Many young executives and chief executives ignore the relevance of, and challenges inherent in, ingraining internal customer orientation as an organizational mindset. Value chain eco system needs a broader business understanding and a deeper multi-functional appreciation. Corporations would therefore need to provide comprehensive value chain indoctrination to new entrants to establish comprehensive multi-functional appreciation and collaborative cultural moorings in young executives. Departmental managers must eschew the temptation of placing the young entrants in narrow jobs before they understand how they can effectively develop as total organizational personalities, and not merely as cogs in organizational wheel. To enable this, even organizational design may need to be reinvented. Quite apart from the silo design and operation of departmental units, organizational performance appraisal and reward systems tend to encourage individual performance. Instead, well designed and well operated matrix organization structures and group incentive schemes linked to collaborative effort are required to support broader perspectives. More fundamental would be the young executives’ passion for knowledge acquisition and an organizational culture that promotes a spirit of enquiry.
While realization of the concepts of acquiring knowledge outside the core curriculum and native departments are as much dependent on organizational policies and culture as on the young entrants’ passion and perseverance, there are ten essential personality goals which young aspirants must keep in mind and assiduously fulfill to become well-rounded executives, justifying a consideration to grow in organizational hierarchy. These are: respecting higher order values and ethics, reflecting a persona of trust and transparency, understanding the product-market scope, learning the product and manufacturing intricacies, appreciating the importance of time, integrating a culture of continuous improvement, establishing a level of credibility, mastering the inter-personal subtleties, fostering the spirit of innovation and preserving the freedom of expression. These need to be taken up as personal developmental objectives by young aspirants on their own, even though the process may be greatly helped if they are provided with or able to secure mentors who can help in mastering the Ten Essentials.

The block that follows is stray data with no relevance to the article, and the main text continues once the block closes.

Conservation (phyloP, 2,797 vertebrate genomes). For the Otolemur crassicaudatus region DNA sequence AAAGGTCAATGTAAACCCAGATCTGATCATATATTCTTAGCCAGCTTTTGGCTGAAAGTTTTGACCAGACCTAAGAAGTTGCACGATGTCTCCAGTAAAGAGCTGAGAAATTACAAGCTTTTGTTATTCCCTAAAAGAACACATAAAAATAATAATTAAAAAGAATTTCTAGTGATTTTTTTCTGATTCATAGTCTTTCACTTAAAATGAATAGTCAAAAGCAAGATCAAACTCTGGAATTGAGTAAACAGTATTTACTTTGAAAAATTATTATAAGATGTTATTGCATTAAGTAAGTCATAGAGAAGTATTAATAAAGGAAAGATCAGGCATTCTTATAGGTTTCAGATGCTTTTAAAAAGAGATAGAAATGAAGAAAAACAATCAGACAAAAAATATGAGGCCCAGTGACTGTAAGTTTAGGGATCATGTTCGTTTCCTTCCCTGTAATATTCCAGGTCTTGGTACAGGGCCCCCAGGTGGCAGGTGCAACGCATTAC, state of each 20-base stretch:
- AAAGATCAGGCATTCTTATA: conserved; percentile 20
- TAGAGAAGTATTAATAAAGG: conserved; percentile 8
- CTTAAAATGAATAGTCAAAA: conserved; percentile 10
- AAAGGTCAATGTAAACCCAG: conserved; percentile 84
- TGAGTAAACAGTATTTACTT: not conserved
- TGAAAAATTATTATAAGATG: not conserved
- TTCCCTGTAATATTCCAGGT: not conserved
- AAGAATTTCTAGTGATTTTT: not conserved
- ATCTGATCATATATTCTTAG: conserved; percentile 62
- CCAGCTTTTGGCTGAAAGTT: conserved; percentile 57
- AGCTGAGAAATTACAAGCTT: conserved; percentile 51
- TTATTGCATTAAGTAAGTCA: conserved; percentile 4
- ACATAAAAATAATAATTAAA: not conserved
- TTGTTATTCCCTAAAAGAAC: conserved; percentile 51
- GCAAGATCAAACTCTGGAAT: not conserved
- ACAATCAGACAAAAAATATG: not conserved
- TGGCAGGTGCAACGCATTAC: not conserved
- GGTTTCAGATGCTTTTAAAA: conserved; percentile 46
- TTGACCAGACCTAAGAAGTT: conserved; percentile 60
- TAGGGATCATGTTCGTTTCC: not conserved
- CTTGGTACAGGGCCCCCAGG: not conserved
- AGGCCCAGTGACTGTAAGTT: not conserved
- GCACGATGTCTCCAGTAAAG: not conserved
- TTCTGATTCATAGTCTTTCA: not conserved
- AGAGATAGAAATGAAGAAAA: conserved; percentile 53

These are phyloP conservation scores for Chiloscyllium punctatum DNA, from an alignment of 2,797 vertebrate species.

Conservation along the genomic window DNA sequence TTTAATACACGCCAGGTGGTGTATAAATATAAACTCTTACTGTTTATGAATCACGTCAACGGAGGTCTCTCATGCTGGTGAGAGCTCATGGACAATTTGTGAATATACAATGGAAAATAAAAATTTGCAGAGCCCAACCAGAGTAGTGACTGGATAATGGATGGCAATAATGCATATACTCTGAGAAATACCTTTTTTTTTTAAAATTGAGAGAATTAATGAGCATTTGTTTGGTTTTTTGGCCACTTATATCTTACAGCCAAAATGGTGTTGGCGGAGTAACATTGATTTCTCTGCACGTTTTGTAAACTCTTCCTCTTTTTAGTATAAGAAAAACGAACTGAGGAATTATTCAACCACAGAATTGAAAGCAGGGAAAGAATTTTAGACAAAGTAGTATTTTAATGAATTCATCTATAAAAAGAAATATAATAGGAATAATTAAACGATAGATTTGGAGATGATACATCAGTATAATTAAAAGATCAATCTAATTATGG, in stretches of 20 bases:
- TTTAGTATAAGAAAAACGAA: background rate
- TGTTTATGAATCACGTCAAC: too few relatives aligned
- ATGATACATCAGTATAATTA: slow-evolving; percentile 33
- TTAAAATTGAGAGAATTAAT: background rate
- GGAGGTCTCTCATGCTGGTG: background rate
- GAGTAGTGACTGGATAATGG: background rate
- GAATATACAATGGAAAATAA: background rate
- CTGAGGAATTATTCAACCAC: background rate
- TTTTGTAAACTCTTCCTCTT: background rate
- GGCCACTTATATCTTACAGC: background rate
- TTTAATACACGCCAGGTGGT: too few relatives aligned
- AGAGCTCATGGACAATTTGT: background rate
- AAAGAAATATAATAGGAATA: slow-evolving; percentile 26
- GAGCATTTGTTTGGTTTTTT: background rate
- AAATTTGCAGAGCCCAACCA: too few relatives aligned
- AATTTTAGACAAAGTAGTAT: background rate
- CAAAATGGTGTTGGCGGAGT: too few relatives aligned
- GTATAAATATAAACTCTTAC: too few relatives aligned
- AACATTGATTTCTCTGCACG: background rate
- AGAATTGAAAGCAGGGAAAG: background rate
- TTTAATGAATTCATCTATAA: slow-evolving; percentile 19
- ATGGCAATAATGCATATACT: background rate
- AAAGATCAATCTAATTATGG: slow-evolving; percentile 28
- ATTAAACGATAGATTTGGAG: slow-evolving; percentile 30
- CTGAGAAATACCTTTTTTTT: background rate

There is a simple dictum that if one does right things in life the right results will follow. It is important that a young executive should voluntarily follow a set of higher order ethics and values from the beginning of career. One would be advised to not only inculcate an organization’s published values and ethics but also search for and absorb what other ethical and value parameters are observed by other leading corporations. Many times, walking the talk which is a litmus test of leadership gets inculcated from the young age as one gains strength of character through ethical behavior.
In business dealings as in social relationships, trust and transparency are critical. A Young executive must learn to align his thought, talk and action in a trustworthy and transparent manner. Hidden agendas destroy trust and transparency in organizational relationships. An executive who is known for his transparency is invariably trusted with more responsibilities and partnerships. Trust and transparency arise from a conviction of doing the right things and a confidence of delivering performance against promises made.
While behaviors and values are important, alignment with organizational business goals is equally important. As business grows on products and markets, youngsters need to achieve a complete understanding of the products and markets, not merely by names but also by characteristics. Understanding product-market scope is not a responsibility only of sales and marketing personnel; rather it is a requirement for every professional employee. A young executive who fails to grasp the product-market scope early on in his career would never be aligned with the broader organizational value chain.
In an organization, if products constitute the engine of growth, the shop floor is the platform where manufacturing value is created. The early months of joining an organization is the right period for a young executive to learn the specifications of products and parameters of manufacturing processes. Early integration of a value engineering philosophy vests in the young executive an ability to participate in the value creation activities of the organization with greater authenticity, be in products or processes.